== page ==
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Franz SCHUBERT (1797-1828)
String Quartet No.15 in G major, D. 887 (1826) [52.20]
String Quartet No.12 in C minor, D.703 Quartettsatz (1820) [9:45]
Wihan Quartet (Leoš Cepický (violin), Jan Schulmeister (violin), Jirí Žigmund (viola), Aleš Kasprík (cello))
rec. 20-21 June 2012, Martinu Hall, Music Academy of Performing Arts, Prague, Czech Republic

Founded at the Prague Academy of Musical Arts in 1985 the Wihan Quartet is currently in residence at Trinity College of Music, London. In 2012 they released live recordings of Schubert’s Rosamunde and Death and the Maiden Quartets, set down in the Convent of St. Agnes, Prague. For their latest issue the Wihan has again turned to Schubert with studio recordings of String Quartet No. 15 and the Quartettsatz.
Schubert completed the String Quartet No. 15 in 1826. It was his last in the medium and was written in less than two weeks. Massive in scale, this intense work represented a radical change for Schubert with its unconventional tonality and unsettling and aggressive character. It was 1850, twenty-two years after the composer’s death, before it had its premičre; publication followed a year later. At fifty-two minutes the G major is often overlooked both on record and in the recital hall. Shorter quartets such as Death and the Maiden and Rosamunde tend to be favoured. These works are more immediately appealing lyrically and have the distinct advantage of possessing attractive titles.
One can only imagine the amount of hard work and preparation that has gone into these assured performances. Opening with a substantial Allegro molto moderato that takes them twenty-two minutes to traverse the Wihan demonstrate fiercely committed playing. There is a ferocity, near violence, about the writing; something not usually associated with Schubert. Introduced by a plaintive song-like cello line the Andante’s dramatic and unsettlingly tragic writing feels distinctly symphonic. Even so an additional degree of passion would have helped here. Playing with an abundance of rhythmic drive and vigour in the Mendelssohnian Scherzo the Wihan reveals a slightly oppressive edge. At 3:07-5:24 the soothing qualities of the amiable Ländler trio section come as a welcome relief. In the Rondo, Finale a rather obsessive near Tarantella 6/8 propels the music valiantly forward. Played with vigour Schubert’s quicksilver modulations are rather unsettling with a curiously Haydnesque mocking quality.
Of alternative accounts of the String Quartet No. 15 I greatly admire the gripping and stimulating 2009 performance from the Artemis Quartet. Recorded at the Siemensvilla, Berlin this is on Virgin Classics 6025122 (c/w D804 and D810). Also worthy of consideration is the wonderfully expressive 1977 Swiss account from the Italian Quartet on Philips 446 163-2 (c/w D810; D804; D703). The Lindsays offer highly intense and characterful interpretations. They seem to have been recorded at the Bishopsgate Hall, London but it’s hard to see as the font in the booklet is minute. Originally released on ASV CDDCA661 I also have the account as part of the Lindsays excellent 4-disc Schubert collection of ‘The Late String Quartets’ on Sanctuary Classics Resonance CD RSB 403 (c/w D956, D810, D703, D804, D112). In addition I also like to play the captivating 2010 account from the Kuss Quartet. This was recorded at Siemens-Villa, Berlin. It is to be found on Onyx 4066 (c/w Berg String Quartet, Op. 3).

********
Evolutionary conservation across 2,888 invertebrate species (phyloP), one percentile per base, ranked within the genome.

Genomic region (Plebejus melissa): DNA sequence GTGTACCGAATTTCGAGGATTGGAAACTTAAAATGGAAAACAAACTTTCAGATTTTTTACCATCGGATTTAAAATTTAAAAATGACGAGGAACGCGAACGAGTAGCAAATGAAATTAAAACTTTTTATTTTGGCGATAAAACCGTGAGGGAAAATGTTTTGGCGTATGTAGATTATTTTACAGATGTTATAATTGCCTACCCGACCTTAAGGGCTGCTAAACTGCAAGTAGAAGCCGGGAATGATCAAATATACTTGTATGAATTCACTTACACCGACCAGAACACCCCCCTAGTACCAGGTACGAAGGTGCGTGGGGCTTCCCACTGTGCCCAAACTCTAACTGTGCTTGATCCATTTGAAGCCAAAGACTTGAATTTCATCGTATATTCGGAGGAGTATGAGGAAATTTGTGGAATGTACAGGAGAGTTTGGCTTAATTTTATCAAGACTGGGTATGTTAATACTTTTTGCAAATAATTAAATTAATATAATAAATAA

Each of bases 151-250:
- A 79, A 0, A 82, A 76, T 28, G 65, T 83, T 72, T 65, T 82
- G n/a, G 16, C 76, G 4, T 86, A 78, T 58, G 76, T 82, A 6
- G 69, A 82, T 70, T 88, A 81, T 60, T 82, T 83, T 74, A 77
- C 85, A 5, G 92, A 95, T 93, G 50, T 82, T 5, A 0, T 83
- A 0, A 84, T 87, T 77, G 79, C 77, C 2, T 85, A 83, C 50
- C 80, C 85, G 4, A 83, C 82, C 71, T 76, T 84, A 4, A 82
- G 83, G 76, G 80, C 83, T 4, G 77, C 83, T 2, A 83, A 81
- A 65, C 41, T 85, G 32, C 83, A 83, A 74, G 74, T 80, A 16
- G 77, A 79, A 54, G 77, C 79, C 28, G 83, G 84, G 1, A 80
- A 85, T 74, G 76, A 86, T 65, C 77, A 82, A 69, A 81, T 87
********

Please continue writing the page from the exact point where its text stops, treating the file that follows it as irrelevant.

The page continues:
The Quartettsatz is one of Schubert’s finest compositions and was written between his renowned Quintet in A majorThe Trout’ and shortly before the equally famous Symphony No. 8Unfinished’. Marked Allegro assai this score consists of an extended single movement lasting 9:45. It is thought that Schubert intended it to be the opening movement to a traditional four movement string quartet. It’s a puzzle why he didn’t write the other movements. The Wihan is fiercely passionate in the Quartettsatz and in general there is a pleasing vitality to the playing. It may impress but it cannot match the assurance of rivals from the Artemis on Virgin Classics and the Lindsays on Resonance. The tone of leader Leoš Cepický impresses amid all that satisfying technical security. From my collection I greatly admire the account of the Quartettsatz played by the Artemis Quartet. They respond with playing of ardent and freshly spontaneous expression. The Artemis was recorded in 2007 at the Teldex Studio, Berlin on Virgin Classics 5021132 (c/w Andante fragment from D703; Quintet, D956 ). Also I have long been fond of the thrilling version from the Lindsays. This emphasises the exciting and dramatic power and broad ideas of the score. Recorded in the 1980s at Castleton Parish Church, Sheffield the recording is available as part of an attractive commemorative four disc box of Schubert’s late string quartets released to mark the disbandment of the Lindsays on Sanctuary Classics Resonance RSB 403. Also worth consideration is the Belcea, beautifully played and recorded from 2002 at Potton Hall, Suffolk on EMI Classics 5181822 (c/w D.87, D.804).
The Wihan are strong and positive and certainly deserve to be heard. The sound of this Nimbus Alliance disc is cool, well balanced and reasonably clear. I wonder if a warmer acoustic might have helped, though.
Michael Cookson